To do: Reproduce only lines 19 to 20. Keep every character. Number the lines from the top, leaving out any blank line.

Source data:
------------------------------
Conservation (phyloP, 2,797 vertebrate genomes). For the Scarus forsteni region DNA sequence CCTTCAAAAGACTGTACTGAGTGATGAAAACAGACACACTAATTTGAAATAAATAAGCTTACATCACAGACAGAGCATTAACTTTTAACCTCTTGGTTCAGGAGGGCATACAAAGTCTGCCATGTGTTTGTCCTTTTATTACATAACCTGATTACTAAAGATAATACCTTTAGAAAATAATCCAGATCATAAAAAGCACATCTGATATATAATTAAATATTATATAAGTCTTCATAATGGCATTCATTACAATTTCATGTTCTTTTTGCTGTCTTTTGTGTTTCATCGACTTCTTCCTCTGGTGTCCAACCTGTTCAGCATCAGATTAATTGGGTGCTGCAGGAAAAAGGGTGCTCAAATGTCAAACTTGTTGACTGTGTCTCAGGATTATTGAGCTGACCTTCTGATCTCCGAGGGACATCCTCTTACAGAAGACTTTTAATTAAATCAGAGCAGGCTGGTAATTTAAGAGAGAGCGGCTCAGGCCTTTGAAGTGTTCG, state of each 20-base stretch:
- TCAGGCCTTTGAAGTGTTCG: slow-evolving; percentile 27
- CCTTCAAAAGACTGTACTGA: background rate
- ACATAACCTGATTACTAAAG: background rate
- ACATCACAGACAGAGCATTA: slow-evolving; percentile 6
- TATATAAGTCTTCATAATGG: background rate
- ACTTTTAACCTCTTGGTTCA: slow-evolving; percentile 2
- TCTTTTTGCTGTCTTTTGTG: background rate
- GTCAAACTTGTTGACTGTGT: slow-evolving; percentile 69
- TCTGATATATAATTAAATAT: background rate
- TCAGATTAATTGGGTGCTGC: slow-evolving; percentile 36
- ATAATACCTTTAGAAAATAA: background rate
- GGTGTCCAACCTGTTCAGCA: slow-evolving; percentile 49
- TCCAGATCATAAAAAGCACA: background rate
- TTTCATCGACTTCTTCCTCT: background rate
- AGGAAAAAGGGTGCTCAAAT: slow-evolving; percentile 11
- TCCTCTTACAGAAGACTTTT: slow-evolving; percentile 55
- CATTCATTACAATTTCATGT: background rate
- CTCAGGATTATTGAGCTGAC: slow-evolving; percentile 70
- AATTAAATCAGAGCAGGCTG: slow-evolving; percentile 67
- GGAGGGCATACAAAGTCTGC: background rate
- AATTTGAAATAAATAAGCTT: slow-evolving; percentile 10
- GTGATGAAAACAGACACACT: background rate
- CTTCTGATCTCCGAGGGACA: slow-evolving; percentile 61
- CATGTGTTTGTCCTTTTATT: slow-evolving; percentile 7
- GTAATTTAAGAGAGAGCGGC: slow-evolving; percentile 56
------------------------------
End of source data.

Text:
- CTCAGGATTATTGAGCTGAC: slow-evolving; percentile 70
- AATTAAATCAGAGCAGGCTG: slow-evolving; percentile 67